Saturday, May 30, 2009

The Dictators - Demos and Rare Tracks (1973-76)

Saturday, May 30, 2009
The Dictators - Demos and Rare Tracks (1973-76)

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The Dictators are an American punk rock band formed in New York City in 1973. Critic John Dougan said that they were "one of the finest and most influential proto-punk bands to walk the earth." The Dictators are represented in the "Punk Wing" of the Rock and Roll Hall of Fame, in Cleveland, Ohio. Steven Van Zandt called them "The connective tissue between the eras of The MC5, Stooges, NY Dolls, and the punk explosion of the mid to late 1970's"

The original postbox recording line-up consisted of bassist/vocalist Andy "Adny" Shernoff, lead guitarist Ross "The Boss" Friedman (aka Ross Funicello), rhythm guitarist Scott "Top Ten" Kempner, and drummer Stu Boy King (who was, in fact, the band's fourth drummer since forming in 1973). It was this line-up - along with roadie/occasional vocalist and "Secret Weapon" Handsome Dick Manitoba - which recorded the band's 1975 debut album, The Dictators Go Girl Crazy for Epic Records, produced by Sandy Pearlman and Murray Krugman (best known for their work with Blue Öyster Cult). Although the album sold poorly at the time, today it is considered one of the most important albums ever recorded by a New York punk band of the period, and still stands as arguably one of the funniest records ever made.

Frustrated by the lack of sales, the band broke up for a few months in late 1975, but reconvened in early 1976, with bassist Mark "The Animal" Mendoza replacing Shernoff. After a few months Shernoff was persuaded to return to the group as the group's keyboardist. This line-up soon secured a contract with Asylum Records (at least partly due to the notoriety the group had developed following a well-publicized brawl between Manitoba and Wayne County) and released their second album, Manifest Destiny, in 1977. The album - again produced by Pearlman and Krugman - is usually considered the weakest of the group's first three albums, and featured a considerably more mainstream sound. The band resisted playing songs from Manifest Destiny for several years because the album had not been re-released on CD.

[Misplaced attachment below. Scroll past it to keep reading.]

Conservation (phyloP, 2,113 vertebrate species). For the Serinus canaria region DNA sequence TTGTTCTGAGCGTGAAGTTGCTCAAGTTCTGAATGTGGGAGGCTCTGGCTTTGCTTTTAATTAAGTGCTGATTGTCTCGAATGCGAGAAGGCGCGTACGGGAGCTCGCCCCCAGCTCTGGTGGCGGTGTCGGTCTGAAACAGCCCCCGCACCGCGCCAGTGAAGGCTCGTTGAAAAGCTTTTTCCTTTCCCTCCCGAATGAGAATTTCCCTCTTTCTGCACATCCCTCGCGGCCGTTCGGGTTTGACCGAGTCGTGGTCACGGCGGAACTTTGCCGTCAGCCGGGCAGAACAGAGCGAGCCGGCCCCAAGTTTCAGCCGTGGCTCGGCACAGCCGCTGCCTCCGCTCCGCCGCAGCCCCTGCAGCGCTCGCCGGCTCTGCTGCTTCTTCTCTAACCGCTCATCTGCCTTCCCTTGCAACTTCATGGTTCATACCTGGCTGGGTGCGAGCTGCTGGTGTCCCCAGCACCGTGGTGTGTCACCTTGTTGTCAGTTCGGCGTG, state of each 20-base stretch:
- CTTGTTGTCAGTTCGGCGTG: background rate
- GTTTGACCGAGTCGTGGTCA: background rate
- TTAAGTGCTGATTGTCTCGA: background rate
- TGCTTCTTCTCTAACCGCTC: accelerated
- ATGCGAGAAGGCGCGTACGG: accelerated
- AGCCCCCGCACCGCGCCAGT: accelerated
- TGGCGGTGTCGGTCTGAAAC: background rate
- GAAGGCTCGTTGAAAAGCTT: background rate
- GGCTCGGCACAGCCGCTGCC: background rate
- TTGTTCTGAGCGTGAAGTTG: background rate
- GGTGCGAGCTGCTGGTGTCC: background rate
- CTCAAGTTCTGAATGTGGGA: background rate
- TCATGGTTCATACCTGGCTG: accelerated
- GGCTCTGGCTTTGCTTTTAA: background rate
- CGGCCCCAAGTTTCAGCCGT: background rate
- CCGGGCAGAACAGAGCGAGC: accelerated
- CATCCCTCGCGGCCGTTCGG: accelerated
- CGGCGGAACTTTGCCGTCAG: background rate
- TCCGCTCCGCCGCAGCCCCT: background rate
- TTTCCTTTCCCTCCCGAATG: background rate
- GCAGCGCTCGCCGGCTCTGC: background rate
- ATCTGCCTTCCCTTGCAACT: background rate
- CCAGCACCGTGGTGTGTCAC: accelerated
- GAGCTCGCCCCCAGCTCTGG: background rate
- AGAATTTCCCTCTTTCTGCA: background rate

During this period the band was christened with their nickname, "The 'Taters." This culminated in an incident during a tour with Uriah Heep and Foreigner in which Foreigner's roadies strung a net filled with potatoes above the stage and released it during the Dictators' set.

By 1978 Mendoza had left the band (he soon joined Twisted Sister) and Shernoff had returned to his original position on bass guitar. It was this line-up of Manitoba, Shernoff, Friedman, Kempner, and Rich Teeter which recorded Bloodbrothers (yet again produced by Pearlman and Krugman). It was the first album to feature Manitoba as the group's vocalist on all the songs, though Bruce Springsteen - a big fan of the group to this day - can be heard counting "1-2-1-2-3-4" during the album's opening track, "Faster and Louder." The album's "Baby, Let's Twist" was a minor hit on a number of east coast radio stations, but the lack of mainstream success caused the band to split the following year. Shortly before the split drummer Mel Anderson had left Twisted Sister and joined The Dictators, replacing Teeter.

Demos & Rare Tracks '73-'76

1st demo, 1973:
01. Weekend
02. Backseat Boogie
03. Master Race Rock
04. California Sun
05. Fireman's Friend

1975 demos:
06. Interstellar Overdrive
07. Tits to You
08. Too Much Fun
09. Dogs

March '76 ("Jabberwalk" session):
10. America the Beautiful
11. Sleepin' with the TV On

1976 demos:
12. Heartache
13. Search & Destroy
14. Disease
15. Sleepin' with the TV On
16. Exposed

1976 live--reference to "The Wayne County Incident"
17. Smash That Faggot's Head (clip)
18. 1977 radio ad

Upplagd av How about you! kl. 11:32
Etiketter: The Dictators

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